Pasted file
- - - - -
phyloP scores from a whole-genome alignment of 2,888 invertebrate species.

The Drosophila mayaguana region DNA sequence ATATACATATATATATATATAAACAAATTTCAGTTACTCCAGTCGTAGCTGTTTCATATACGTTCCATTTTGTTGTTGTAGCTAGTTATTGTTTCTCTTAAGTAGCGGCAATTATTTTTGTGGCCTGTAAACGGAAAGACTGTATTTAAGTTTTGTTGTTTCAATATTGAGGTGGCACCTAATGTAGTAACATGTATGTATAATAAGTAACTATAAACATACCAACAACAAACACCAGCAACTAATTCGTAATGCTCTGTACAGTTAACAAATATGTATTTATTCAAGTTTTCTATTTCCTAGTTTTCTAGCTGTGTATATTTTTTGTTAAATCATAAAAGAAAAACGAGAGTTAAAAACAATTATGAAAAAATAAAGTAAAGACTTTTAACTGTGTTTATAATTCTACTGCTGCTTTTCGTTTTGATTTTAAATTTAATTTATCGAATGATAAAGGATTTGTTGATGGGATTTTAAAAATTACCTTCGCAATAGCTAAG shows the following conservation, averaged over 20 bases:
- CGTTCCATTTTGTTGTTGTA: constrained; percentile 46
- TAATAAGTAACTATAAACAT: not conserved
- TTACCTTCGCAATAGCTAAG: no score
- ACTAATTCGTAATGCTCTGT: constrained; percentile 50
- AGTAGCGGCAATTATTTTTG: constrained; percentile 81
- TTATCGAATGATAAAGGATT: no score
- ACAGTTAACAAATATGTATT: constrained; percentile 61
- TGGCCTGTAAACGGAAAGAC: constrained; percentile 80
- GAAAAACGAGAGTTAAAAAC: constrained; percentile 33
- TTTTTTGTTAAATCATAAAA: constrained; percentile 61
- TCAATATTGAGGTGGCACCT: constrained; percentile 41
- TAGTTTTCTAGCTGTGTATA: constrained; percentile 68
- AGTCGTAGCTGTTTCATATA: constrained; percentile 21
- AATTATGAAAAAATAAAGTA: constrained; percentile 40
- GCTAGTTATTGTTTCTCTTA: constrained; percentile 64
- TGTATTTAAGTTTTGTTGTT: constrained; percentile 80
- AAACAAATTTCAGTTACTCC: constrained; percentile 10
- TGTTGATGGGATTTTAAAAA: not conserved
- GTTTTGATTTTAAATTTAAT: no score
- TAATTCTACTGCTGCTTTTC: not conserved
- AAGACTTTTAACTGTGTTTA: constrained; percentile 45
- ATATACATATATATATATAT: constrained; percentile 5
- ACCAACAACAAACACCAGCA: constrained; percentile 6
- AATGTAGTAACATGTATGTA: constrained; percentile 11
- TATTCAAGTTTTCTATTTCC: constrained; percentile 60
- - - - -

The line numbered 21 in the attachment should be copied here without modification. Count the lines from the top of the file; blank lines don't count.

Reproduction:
- GTTTTGATTTTAAATTTAAT: no score